I was reading your (excellent) IP Tables Primer. I’m a techie, but new to iptables, and your description is the best, by far. I had a couple comments:

    I have been looking at iptables docs all over the Internet, and it’s really hard to find one that *clearly* specifies the relationship between tables and chains, and their relationship to the whole packet-handling process. (There are hints everywhere, but I couldn’t find a clear description of what happens to a packet when it arrives on your doorstep…)

    1) Your note was the missing link, although I still had to make a mental leap. I think the step I was missing is the connection between the diagram at the top of the page and the triggering of each of the tables/chains. Is this description for the “Anatomy of iptables” correct?


    Iptables is nothing more then a set of rules for processing network packets coming and going to and from your computer (firewall). These rules are organized into tables and chains. Each table (by convention, a lowercase name) has a number of chains (uppercase name). Each chain may contain multiple rules that determine how a packet should be handled.

    A packet’s fate is determined by following the rules, one at a time, like links in a chain. The diagram at the top of this posting shows the sequence of processing.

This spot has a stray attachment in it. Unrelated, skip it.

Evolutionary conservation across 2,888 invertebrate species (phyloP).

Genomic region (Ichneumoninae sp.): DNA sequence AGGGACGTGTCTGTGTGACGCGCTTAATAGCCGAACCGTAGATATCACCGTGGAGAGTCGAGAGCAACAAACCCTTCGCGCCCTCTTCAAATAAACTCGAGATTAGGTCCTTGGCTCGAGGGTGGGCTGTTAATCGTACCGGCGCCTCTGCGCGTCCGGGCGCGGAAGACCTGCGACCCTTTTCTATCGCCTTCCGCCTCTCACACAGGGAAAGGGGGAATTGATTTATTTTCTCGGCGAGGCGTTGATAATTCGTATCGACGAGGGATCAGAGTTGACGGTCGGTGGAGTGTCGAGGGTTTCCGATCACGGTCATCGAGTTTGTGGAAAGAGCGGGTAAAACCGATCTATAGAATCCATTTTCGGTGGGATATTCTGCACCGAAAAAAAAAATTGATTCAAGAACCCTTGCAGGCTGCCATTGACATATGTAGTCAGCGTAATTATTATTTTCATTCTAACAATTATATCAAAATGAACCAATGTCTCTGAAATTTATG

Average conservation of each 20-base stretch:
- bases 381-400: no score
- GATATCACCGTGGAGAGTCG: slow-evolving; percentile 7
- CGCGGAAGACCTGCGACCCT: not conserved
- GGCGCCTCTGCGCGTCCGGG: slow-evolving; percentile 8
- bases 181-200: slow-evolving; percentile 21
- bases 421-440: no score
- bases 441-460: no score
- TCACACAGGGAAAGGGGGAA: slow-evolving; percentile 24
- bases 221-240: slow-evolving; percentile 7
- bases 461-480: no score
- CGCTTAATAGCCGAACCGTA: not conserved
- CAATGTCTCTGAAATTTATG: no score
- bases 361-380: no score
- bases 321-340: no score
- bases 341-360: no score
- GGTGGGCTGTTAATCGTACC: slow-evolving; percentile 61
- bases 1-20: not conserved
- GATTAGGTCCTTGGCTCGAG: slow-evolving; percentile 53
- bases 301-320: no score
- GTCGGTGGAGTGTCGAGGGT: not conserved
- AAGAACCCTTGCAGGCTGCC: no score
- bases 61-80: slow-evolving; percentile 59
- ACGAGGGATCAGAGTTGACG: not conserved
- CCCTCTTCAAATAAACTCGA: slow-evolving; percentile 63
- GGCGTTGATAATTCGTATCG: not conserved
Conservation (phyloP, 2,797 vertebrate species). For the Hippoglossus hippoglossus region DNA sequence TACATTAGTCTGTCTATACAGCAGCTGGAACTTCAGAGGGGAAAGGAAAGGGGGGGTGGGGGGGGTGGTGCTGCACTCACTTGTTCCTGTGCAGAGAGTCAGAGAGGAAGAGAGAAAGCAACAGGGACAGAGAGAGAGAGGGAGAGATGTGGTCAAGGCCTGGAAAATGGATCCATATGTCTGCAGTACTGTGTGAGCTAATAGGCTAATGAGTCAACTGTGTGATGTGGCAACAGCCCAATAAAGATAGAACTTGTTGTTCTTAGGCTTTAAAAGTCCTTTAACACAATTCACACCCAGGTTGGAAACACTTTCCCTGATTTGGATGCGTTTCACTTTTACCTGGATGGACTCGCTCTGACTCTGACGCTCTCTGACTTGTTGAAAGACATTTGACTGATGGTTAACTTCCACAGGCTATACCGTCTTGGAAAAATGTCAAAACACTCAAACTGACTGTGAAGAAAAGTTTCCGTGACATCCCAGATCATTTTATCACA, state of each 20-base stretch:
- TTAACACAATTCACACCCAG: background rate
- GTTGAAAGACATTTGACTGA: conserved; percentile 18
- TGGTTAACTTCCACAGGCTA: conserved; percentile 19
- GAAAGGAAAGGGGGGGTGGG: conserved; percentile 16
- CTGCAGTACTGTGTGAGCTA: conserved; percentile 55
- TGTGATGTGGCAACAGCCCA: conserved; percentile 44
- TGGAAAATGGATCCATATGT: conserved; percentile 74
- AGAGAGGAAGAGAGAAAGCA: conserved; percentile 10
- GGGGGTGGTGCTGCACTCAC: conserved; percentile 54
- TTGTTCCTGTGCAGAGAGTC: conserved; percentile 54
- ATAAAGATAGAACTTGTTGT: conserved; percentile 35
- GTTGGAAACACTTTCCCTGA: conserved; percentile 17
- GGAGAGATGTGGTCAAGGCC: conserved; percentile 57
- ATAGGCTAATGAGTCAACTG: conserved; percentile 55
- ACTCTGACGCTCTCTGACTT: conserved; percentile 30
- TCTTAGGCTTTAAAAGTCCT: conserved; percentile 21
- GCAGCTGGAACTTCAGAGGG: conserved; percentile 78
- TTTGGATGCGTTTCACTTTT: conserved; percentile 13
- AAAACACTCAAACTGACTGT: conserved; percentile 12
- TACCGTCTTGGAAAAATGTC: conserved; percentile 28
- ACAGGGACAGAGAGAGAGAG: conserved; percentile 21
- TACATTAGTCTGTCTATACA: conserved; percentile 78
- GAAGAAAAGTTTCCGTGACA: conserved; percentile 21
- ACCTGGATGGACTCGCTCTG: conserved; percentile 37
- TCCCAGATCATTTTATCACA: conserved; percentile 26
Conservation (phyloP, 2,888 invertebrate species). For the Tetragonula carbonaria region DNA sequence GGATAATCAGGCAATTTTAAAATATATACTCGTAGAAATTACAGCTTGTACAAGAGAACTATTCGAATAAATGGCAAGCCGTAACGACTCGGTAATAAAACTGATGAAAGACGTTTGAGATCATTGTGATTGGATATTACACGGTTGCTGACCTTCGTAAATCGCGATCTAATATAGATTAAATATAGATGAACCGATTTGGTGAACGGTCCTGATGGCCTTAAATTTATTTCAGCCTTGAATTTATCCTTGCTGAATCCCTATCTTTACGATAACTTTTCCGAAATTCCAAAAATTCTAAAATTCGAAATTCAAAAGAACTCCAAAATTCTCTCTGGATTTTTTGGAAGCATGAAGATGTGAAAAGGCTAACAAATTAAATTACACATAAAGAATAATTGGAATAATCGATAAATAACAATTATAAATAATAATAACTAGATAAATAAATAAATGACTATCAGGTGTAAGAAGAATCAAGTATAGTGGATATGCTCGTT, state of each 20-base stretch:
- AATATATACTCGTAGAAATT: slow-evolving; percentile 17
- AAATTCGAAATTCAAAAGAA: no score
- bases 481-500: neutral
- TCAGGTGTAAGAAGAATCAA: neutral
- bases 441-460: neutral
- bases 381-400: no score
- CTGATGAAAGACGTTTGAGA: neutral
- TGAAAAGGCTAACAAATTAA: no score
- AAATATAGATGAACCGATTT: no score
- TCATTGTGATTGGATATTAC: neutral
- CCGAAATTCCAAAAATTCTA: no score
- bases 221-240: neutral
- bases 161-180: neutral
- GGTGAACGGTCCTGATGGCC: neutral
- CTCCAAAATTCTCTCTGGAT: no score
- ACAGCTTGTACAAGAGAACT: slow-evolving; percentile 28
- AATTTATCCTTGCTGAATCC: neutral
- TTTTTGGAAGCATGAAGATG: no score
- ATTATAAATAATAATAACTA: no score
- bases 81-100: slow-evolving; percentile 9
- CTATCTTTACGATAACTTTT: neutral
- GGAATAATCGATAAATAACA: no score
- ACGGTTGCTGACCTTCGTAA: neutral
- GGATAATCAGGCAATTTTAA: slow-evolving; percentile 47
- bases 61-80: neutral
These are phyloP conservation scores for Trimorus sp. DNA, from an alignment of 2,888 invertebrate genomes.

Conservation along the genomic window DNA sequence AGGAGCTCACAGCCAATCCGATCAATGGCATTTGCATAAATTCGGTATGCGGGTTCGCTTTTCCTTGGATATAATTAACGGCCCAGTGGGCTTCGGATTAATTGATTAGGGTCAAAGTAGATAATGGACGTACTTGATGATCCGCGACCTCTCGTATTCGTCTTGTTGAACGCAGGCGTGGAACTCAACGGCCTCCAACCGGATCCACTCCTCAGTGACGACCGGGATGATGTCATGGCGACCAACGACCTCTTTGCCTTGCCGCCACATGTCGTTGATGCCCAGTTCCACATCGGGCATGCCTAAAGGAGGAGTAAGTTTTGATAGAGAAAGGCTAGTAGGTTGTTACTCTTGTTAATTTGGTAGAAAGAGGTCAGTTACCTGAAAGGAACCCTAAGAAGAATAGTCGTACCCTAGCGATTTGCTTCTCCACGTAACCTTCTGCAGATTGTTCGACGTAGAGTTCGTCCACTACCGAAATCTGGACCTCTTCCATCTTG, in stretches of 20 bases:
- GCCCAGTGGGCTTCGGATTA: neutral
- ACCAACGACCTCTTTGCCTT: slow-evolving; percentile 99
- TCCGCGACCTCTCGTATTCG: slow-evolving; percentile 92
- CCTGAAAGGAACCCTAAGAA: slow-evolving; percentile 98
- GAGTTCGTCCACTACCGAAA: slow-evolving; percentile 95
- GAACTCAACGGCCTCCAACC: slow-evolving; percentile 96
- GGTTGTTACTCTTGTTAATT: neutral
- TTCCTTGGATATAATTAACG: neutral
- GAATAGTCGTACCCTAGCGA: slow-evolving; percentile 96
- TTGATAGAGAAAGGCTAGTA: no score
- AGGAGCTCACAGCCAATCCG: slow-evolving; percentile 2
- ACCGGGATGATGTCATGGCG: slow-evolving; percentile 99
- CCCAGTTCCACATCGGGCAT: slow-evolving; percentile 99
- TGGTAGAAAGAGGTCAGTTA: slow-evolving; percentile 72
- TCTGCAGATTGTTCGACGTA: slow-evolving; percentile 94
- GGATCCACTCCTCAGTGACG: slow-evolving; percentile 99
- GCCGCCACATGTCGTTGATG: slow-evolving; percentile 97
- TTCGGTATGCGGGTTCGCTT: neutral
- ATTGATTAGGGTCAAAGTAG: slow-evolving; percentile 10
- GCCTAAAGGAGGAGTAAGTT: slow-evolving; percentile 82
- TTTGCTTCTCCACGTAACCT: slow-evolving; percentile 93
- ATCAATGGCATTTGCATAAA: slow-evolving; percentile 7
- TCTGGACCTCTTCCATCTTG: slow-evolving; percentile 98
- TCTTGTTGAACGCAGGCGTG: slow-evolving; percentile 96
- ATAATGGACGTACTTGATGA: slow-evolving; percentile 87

As the packet arrives from the network, it is processed according to each of the ovals shown. The specified table is searched for a matching chain. If one exists, the packet is tested against each of the rules in that chain, and processed accordingly. The arriving packet then passes to the next oval, where that table is searched for a corresponding chain, and so on until the packet is either delivered or dropped.
    —–

    2) In your -F [Chain] example, I think there’s a typo. It says…


    iptables -t nat -F PREROUTING # Clears the PREROUTING table in the nat table.

    I believe it should say, “Clears the PREROUTING *chain*… Am I correct?

    3) The IPTables Flow Chart link at http://iptables-tutorial.frozentux.net/chunkyhtml/c962.html is broken. The new URL seems to be: http://www.frozentux.net/iptables-tutorial/chunkyhtml/c962.html#TRAVERSINGGENERAL

    Best regards, and thanks for the great tutorial!

    Rich Brown
    Hanover, NH USA

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  5. Rob says:

    You might want to add Pre-alpha to Ubuntu 12.10’s entry, as the official release is still four months away.

  6. KenP says: